But districts that don't charge any of those fees, like the Boise School District, are also listed in the lawsuit. Boise School District communications specialist Ryan Hill says within recent memory they have not charged for athletics. Then in recent years, they revamped their fee schedule so they are not charging for any curricular or co-curricular activities.
"Painting all of us with a very broad brush and that's unfair," Hill said. "I think it's really unfair this lawsuit has targeted individual school districts, like the Boise School District who's doing everything we can, everything within our power to... remove those fees for our students. To include us in a political fight that is really over what the Legislature has or hasn't chosen to do."
"We are completely and totally confident that we are not only compliant, we have gone above and beyond what is required by Idaho code," Hill added.
Boise Schools says their board decided to remove financial obstacles for students, meaning they spend hundreds of thousands out of their general fund each year rather than charge those fees.
"It's really about equity; your financial situation in life should not determine the quality of education that you get. That's a core belief of ours," Hill told KTVB. "I don't look at it like we're eating those dollars. I don't think our patrons do. I think they look at that as an investment we're making in those classrooms and the activities for those students."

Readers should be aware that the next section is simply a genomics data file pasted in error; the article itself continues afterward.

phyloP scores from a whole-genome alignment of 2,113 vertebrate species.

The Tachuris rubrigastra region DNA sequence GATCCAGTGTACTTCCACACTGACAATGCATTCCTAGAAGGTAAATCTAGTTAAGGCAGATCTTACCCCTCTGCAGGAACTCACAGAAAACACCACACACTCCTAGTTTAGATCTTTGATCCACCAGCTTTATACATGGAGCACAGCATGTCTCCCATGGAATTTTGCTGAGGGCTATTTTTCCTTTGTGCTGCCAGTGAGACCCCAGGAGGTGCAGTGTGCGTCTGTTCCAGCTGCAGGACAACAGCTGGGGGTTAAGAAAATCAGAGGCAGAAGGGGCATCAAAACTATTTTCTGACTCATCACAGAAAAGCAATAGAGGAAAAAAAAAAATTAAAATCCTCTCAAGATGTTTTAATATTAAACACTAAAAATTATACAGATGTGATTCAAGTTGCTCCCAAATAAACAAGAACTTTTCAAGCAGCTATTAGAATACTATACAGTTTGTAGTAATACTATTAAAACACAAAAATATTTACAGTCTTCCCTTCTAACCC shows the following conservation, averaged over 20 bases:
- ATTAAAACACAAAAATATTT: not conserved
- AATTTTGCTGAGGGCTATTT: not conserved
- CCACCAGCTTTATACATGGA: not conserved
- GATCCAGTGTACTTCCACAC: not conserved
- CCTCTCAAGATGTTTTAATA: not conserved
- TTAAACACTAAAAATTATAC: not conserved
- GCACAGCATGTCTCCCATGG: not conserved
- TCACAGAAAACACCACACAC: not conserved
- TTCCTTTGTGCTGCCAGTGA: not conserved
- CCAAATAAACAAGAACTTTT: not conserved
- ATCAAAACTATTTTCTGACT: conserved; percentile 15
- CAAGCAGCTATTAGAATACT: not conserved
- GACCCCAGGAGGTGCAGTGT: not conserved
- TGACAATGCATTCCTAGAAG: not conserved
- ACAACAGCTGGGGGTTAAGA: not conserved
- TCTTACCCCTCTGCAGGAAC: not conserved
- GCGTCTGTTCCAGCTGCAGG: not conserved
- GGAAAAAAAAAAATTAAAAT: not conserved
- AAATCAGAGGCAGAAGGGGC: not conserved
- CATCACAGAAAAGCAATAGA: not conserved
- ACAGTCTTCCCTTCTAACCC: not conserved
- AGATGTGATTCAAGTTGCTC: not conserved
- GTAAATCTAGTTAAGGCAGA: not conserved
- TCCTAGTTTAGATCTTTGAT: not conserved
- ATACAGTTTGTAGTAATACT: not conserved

Hill says the ruling in the 2012 case against the West Ada School district and the Idaho Supreme Court rulings were clear regarding what fees public and charter schools can and cannot charge.
"However there are still a number of gray areas and obviously that's a decision each local school board can and has to make depending on what their patrons are comfortable with. Our board has been very clear that wherever we can we're going to remove any kind of financial obstacle to our kids and our students in activities they want to pursue," Hill said.
KTVB reached out to the Nampa School District, one of the 115 districts listed in the lawsuit, but they said they could not comment on ongoing litigation. The Associated Press in North Idaho reports spokespeople with the Coeur d’Alene School District, Coeur d’Alene Charter Academy, Post Falls School District, North Idaho STEM Charter Academy, Lakeland School District had no comment.